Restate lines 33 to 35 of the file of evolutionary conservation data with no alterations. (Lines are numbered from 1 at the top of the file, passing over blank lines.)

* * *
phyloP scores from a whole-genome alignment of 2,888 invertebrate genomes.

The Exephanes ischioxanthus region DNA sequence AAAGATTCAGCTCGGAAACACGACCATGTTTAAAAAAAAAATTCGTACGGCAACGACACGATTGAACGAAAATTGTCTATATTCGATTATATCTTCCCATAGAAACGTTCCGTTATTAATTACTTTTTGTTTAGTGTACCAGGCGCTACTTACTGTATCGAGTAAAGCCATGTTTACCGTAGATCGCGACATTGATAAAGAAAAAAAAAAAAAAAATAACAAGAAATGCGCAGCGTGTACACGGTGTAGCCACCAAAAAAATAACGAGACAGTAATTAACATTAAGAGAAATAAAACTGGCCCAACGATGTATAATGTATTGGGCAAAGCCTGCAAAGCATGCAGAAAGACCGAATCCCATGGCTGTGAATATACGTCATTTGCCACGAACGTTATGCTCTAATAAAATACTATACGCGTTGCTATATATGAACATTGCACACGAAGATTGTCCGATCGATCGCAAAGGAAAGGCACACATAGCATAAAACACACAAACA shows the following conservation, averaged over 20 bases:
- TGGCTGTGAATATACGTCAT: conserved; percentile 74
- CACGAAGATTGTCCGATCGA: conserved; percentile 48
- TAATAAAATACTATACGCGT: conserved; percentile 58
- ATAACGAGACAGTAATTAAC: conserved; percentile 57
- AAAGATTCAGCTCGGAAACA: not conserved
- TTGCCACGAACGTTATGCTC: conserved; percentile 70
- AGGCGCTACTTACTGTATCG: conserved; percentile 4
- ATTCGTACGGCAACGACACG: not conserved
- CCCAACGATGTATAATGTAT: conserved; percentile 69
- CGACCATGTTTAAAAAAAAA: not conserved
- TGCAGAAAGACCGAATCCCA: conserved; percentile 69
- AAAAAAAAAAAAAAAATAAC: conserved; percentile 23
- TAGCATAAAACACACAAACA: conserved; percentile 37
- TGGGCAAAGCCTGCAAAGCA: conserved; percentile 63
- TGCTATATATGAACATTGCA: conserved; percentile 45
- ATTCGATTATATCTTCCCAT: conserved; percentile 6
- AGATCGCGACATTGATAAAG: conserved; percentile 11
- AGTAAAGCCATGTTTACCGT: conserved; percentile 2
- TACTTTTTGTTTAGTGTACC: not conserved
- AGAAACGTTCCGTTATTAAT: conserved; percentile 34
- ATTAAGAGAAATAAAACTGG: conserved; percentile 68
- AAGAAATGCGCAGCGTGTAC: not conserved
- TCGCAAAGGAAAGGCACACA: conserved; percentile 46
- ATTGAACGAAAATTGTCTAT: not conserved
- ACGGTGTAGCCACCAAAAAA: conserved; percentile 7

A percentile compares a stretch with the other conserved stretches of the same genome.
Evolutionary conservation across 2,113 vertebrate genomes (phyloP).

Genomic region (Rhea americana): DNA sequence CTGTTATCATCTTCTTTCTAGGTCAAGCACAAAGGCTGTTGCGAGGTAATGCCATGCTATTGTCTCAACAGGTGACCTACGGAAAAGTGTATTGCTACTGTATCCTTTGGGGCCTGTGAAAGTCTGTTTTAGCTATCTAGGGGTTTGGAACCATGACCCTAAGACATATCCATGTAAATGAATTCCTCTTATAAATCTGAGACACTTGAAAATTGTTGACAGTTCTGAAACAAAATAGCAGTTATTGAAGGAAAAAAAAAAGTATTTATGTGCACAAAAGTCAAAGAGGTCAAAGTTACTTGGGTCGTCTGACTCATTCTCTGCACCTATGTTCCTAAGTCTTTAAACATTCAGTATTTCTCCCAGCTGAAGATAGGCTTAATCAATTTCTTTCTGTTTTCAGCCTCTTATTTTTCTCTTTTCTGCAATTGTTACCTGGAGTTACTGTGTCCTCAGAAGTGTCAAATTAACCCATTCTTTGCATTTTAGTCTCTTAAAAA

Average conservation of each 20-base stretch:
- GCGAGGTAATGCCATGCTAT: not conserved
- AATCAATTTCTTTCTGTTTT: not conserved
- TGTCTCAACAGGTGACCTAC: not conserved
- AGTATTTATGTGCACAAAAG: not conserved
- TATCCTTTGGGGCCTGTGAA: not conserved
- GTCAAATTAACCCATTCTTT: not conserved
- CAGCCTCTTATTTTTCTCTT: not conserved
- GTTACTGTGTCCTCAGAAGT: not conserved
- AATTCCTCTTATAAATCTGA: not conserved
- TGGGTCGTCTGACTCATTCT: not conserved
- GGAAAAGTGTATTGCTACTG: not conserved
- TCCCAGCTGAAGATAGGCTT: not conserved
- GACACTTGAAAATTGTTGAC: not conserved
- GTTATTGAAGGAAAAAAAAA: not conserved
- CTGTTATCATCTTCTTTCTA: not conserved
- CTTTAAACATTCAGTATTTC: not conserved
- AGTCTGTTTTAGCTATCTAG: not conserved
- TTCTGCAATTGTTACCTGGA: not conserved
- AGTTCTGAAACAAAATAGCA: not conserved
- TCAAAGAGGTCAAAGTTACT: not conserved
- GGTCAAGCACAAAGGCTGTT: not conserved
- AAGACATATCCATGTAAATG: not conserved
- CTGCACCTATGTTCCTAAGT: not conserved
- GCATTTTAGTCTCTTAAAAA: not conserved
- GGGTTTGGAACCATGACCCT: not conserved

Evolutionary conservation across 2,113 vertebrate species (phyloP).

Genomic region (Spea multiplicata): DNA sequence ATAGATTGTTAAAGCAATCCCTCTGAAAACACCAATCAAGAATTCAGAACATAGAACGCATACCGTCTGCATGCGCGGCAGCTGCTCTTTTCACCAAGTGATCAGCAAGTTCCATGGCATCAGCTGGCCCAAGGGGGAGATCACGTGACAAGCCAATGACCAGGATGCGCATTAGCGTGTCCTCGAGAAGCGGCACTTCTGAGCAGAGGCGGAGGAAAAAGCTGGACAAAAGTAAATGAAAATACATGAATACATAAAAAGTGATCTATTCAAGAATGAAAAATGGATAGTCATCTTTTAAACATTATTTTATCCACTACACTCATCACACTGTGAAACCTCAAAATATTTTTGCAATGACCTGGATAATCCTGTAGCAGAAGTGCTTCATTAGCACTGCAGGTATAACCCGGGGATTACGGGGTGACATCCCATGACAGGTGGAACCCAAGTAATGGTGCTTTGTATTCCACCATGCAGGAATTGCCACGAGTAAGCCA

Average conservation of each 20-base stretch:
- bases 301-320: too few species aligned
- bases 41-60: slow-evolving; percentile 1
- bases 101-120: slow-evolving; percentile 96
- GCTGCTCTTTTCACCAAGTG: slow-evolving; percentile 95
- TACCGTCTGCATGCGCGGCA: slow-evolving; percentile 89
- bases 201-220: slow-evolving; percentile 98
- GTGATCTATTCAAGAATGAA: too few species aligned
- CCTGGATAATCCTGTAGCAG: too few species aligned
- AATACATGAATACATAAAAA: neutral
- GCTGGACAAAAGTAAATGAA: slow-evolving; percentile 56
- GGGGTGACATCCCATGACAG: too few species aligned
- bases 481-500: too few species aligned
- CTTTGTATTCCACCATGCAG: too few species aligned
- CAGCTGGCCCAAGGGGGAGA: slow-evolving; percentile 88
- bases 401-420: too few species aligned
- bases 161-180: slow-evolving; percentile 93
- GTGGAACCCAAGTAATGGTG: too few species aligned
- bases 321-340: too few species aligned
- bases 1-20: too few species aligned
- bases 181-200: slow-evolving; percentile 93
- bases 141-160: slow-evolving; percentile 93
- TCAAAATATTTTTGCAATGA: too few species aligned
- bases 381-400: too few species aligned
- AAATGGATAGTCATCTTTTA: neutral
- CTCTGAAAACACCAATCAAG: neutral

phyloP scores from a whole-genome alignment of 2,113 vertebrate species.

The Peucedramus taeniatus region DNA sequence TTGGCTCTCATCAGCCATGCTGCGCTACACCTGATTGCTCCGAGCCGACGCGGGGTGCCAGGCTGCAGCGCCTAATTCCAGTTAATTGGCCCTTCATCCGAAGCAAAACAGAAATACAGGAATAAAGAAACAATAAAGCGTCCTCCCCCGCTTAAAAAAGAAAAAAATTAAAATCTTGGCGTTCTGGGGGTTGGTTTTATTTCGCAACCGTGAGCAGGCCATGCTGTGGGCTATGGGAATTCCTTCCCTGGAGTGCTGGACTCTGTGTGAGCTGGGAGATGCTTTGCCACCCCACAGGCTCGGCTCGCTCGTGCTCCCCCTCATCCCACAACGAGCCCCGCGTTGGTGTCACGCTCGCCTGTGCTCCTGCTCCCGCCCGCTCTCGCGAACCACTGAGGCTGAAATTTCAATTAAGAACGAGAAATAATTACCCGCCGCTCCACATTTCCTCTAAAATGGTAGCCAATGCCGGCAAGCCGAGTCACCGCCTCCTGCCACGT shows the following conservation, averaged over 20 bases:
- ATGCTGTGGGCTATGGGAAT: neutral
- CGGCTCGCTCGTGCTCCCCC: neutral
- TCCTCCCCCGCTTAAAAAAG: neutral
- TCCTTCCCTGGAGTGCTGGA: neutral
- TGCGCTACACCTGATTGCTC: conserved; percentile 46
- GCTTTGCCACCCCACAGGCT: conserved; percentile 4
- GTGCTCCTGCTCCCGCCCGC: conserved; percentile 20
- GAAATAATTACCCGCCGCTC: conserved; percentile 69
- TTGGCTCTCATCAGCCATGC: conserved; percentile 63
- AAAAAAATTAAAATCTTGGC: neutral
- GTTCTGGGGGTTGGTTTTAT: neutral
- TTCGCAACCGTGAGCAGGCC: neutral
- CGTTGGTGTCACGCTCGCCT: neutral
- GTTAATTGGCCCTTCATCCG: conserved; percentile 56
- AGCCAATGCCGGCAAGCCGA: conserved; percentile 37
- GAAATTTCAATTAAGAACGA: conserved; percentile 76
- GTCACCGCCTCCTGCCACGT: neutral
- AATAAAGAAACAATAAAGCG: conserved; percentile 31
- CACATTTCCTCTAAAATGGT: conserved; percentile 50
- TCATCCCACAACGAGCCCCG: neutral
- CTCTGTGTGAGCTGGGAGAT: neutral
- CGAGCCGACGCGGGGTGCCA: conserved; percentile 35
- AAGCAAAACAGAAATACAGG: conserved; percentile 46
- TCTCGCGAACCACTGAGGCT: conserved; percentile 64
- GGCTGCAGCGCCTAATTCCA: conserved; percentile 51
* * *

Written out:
- AATCAATTTCTTTCTGTTTT: not conserved
- TGTCTCAACAGGTGACCTAC: not conserved
- AGTATTTATGTGCACAAAAG: not conserved